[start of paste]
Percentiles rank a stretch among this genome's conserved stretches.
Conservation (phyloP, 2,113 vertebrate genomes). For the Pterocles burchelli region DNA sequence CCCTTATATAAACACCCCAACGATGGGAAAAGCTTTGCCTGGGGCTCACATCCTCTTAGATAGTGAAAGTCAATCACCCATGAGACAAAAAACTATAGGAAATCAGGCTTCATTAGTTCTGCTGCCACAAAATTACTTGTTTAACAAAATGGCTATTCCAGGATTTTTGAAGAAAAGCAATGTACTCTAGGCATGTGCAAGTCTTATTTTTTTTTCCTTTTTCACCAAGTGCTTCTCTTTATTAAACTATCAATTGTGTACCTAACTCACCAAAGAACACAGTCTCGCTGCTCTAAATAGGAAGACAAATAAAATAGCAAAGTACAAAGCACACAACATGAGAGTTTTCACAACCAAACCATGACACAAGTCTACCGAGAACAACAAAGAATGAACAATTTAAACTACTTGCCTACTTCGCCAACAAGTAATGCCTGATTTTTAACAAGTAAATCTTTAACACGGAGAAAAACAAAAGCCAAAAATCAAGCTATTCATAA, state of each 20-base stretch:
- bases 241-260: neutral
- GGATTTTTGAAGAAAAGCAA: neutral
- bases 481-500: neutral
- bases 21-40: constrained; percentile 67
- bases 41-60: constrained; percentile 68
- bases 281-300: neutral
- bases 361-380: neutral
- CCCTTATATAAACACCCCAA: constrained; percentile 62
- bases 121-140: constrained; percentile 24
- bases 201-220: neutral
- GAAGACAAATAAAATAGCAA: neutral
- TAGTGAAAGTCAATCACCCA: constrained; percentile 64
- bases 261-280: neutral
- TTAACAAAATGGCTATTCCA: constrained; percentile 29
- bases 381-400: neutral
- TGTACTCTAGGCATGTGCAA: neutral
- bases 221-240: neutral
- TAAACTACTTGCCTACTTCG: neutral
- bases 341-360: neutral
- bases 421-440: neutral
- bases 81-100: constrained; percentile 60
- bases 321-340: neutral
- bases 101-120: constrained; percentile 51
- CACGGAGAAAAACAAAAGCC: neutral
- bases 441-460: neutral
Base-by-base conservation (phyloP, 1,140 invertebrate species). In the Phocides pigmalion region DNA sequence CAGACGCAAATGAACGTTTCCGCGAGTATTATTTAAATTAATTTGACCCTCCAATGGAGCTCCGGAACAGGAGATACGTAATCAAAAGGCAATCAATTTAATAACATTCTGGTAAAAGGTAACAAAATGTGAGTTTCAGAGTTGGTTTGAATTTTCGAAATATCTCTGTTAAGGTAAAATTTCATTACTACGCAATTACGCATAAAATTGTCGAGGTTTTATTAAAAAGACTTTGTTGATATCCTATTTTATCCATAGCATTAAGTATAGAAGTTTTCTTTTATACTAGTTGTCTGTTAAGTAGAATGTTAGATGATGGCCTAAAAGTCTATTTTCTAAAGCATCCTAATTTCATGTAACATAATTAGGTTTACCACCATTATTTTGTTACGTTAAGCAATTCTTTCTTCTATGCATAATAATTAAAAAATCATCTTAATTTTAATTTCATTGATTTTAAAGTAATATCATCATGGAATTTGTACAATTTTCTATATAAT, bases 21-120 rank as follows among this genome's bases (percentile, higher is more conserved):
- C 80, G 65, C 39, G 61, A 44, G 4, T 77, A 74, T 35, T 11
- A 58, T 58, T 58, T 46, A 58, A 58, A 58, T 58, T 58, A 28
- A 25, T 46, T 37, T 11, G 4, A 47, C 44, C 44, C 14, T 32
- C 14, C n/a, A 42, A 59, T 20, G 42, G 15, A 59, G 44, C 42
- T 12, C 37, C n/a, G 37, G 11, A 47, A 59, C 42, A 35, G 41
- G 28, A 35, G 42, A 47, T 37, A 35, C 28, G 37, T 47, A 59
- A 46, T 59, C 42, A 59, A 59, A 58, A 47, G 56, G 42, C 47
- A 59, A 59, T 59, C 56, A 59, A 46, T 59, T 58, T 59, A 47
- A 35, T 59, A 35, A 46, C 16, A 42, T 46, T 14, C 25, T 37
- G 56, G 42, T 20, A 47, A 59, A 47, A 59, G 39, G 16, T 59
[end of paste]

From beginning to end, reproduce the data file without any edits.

Percentiles rank a stretch among this genome's conserved stretches.
Conservation (phyloP, 2,113 vertebrate genomes). For the Pterocles burchelli region DNA sequence CCCTTATATAAACACCCCAACGATGGGAAAAGCTTTGCCTGGGGCTCACATCCTCTTAGATAGTGAAAGTCAATCACCCATGAGACAAAAAACTATAGGAAATCAGGCTTCATTAGTTCTGCTGCCACAAAATTACTTGTTTAACAAAATGGCTATTCCAGGATTTTTGAAGAAAAGCAATGTACTCTAGGCATGTGCAAGTCTTATTTTTTTTTCCTTTTTCACCAAGTGCTTCTCTTTATTAAACTATCAATTGTGTACCTAACTCACCAAAGAACACAGTCTCGCTGCTCTAAATAGGAAGACAAATAAAATAGCAAAGTACAAAGCACACAACATGAGAGTTTTCACAACCAAACCATGACACAAGTCTACCGAGAACAACAAAGAATGAACAATTTAAACTACTTGCCTACTTCGCCAACAAGTAATGCCTGATTTTTAACAAGTAAATCTTTAACACGGAGAAAAACAAAAGCCAAAAATCAAGCTATTCATAA, state of each 20-base stretch:
- bases 241-260: neutral
- GGATTTTTGAAGAAAAGCAA: neutral
- bases 481-500: neutral
- bases 21-40: constrained; percentile 67
- bases 41-60: constrained; percentile 68
- bases 281-300: neutral
- bases 361-380: neutral
- CCCTTATATAAACACCCCAA: constrained; percentile 62
- bases 121-140: constrained; percentile 24
- bases 201-220: neutral
- GAAGACAAATAAAATAGCAA: neutral
- TAGTGAAAGTCAATCACCCA: constrained; percentile 64
- bases 261-280: neutral
- TTAACAAAATGGCTATTCCA: constrained; percentile 29
- bases 381-400: neutral
- TGTACTCTAGGCATGTGCAA: neutral
- bases 221-240: neutral
- TAAACTACTTGCCTACTTCG: neutral
- bases 341-360: neutral
- bases 421-440: neutral
- bases 81-100: constrained; percentile 60
- bases 321-340: neutral
- bases 101-120: constrained; percentile 51
- CACGGAGAAAAACAAAAGCC: neutral
- bases 441-460: neutral
Base-by-base conservation (phyloP, 1,140 invertebrate species). In the Phocides pigmalion region DNA sequence CAGACGCAAATGAACGTTTCCGCGAGTATTATTTAAATTAATTTGACCCTCCAATGGAGCTCCGGAACAGGAGATACGTAATCAAAAGGCAATCAATTTAATAACATTCTGGTAAAAGGTAACAAAATGTGAGTTTCAGAGTTGGTTTGAATTTTCGAAATATCTCTGTTAAGGTAAAATTTCATTACTACGCAATTACGCATAAAATTGTCGAGGTTTTATTAAAAAGACTTTGTTGATATCCTATTTTATCCATAGCATTAAGTATAGAAGTTTTCTTTTATACTAGTTGTCTGTTAAGTAGAATGTTAGATGATGGCCTAAAAGTCTATTTTCTAAAGCATCCTAATTTCATGTAACATAATTAGGTTTACCACCATTATTTTGTTACGTTAAGCAATTCTTTCTTCTATGCATAATAATTAAAAAATCATCTTAATTTTAATTTCATTGATTTTAAAGTAATATCATCATGGAATTTGTACAATTTTCTATATAAT, bases 21-120 rank as follows among this genome's bases (percentile, higher is more conserved):
- C 80, G 65, C 39, G 61, A 44, G 4, T 77, A 74, T 35, T 11
- A 58, T 58, T 58, T 46, A 58, A 58, A 58, T 58, T 58, A 28
- A 25, T 46, T 37, T 11, G 4, A 47, C 44, C 44, C 14, T 32
- C 14, C n/a, A 42, A 59, T 20, G 42, G 15, A 59, G 44, C 42
- T 12, C 37, C n/a, G 37, G 11, A 47, A 59, C 42, A 35, G 41
- G 28, A 35, G 42, A 47, T 37, A 35, C 28, G 37, T 47, A 59
- A 46, T 59, C 42, A 59, A 59, A 58, A 47, G 56, G 42, C 47
- A 59, A 59, T 59, C 56, A 59, A 46, T 59, T 58, T 59, A 47
- A 35, T 59, A 35, A 46, C 16, A 42, T 46, T 14, C 25, T 37
- G 56, G 42, T 20, A 47, A 59, A 47, A 59, G 39, G 16, T 59